Scientists find link between land tenure and deforestation rates

Researchers from the German Center of Integrative Biodiversity Research (iDiv) and Leipzig University have identified crucial links between land tenure and tropical deforestation in Brazil.

The research, published in Nature Communications, highlighted that poorly defined land rights amount to increased deforestation rates.

Land tenure policies govern how and by whom land can be used. Therefore, changes in these policies, such as privatisation or placing them under environmental protection, can have implications on forests. Privatisation is often promoted in tropical forests, but the team found that the effects of deforestation can only be mitigated if combined with strict environmental policies.

Increases in tropical deforestation

Brazil’s tropical forests harbour the world’s largest biodiversity and carbon stores; however, increasing pressure from agroeconomic development leads to widespread deforestation.

The researchers analysed 33 years’ worth of agriculture-driven deforestation across Brazilian tropical forests. They compared six land tenure regimes, including undesignated, private, protected, and indigenous land, to compare how different regimes affect tropical deforestation.

They found that publicly owned land with poorly defined tenure rights consistently increased deforestation when compared with all other options. These forests are neither titled nor designated for any use, but may be inhabited by rural settlers with little-to-no property rights. They account for around 100 million hectares in Brazil.

“High deforestation rates in these lands may have many reasons,” said Andrea Pacheco, who led the study. “For example, the government may not have the capacity to effectively monitor on-the-ground deforestation in these lands, resulting in limited enforcement of illegal deforestation here.

“This, in turn, can attract speculators who clear forests to later claim use rights. Alternatively, poor landless settlers may feel forced to illegally clear these lands for agriculture, if prices on legal land markets are too high for them.”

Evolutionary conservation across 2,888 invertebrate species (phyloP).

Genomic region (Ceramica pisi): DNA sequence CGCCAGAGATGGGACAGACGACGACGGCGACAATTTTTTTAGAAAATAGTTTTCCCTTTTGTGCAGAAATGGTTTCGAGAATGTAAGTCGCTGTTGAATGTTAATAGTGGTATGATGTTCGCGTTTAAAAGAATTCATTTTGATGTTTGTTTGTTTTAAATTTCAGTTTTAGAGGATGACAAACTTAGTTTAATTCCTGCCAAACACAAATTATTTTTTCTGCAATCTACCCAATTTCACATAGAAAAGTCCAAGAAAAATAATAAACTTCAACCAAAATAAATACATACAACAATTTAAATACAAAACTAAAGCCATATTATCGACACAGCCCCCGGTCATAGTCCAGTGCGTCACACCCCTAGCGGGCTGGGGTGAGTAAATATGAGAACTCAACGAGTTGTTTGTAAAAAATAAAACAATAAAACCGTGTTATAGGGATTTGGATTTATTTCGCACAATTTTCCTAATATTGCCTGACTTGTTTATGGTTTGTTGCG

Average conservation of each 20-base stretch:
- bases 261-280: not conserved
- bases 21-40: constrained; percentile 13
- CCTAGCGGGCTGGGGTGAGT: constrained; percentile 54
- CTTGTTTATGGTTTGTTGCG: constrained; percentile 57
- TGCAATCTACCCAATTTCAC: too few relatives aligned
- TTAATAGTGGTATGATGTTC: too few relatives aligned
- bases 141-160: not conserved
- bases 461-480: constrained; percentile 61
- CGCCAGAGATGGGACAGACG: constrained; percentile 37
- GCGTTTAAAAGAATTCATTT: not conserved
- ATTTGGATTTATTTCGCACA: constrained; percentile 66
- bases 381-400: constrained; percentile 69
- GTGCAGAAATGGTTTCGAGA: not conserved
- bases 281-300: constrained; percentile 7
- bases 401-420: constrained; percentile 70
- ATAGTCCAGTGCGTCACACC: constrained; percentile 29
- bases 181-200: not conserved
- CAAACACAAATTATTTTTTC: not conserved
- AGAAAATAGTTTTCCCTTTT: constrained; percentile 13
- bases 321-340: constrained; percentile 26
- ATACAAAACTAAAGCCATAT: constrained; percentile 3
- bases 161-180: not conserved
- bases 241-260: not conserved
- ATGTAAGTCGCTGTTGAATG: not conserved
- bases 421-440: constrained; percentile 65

Dr Carsten Meyer, from iDiv, added: “This is why land tenure interventions on these lands are so important. Our study shows that whatever alternative tenure regime with well-defined rights and regulations is implemented, it would likely help reduce this deforestation.”

Can private regimes help with decreasing the effects of deforestation?

“Privatising undesignated and untitled lands can be highly effective as a means to reduce deforestation, but only under certain conditions and if associated with strict environmental policies. If this is not the case, deforestation may actually increase,” Meyer explained. For instance, the Forest Code throughout the Amazon requires landowners to maintain 80% of their land under native vegetation.

Despite this, private land tenures are likely to decrease deforestation less effectively, and less reliably than other well-defined alternatives. The researchers discovered that both strictly protected areas, and sustainable use protected areas most reliably reduced tropical deforestation rates across Brazil.

The research also presented the effects of land tenure held by indigenous people and local communities (IPLCs). They found that privatisation of these lands would likely increase the risk of tropical deforestation across Brazil.

“As much of the world’s remaining forestlands are in IPLC lands, taking local contexts into account will be essential for designing policies with synergies for both biodiversity conservation and IPLCs,” Pacheco explained.

Through presenting their discoveries, the researchers have shown that interventions in undesignated and untitled lands are important for the future of tropical forests. Moreover, coupling private land with strict environmental policies has the potential to protect biodiversity in Brazil’s forests, as many remain under private ownership.

Against the backdrop of ongoing political debate in Brazil, around land privatisation and protection in tropical landscapes, the study can be used to envisage policy aligned with sustainable development goals.

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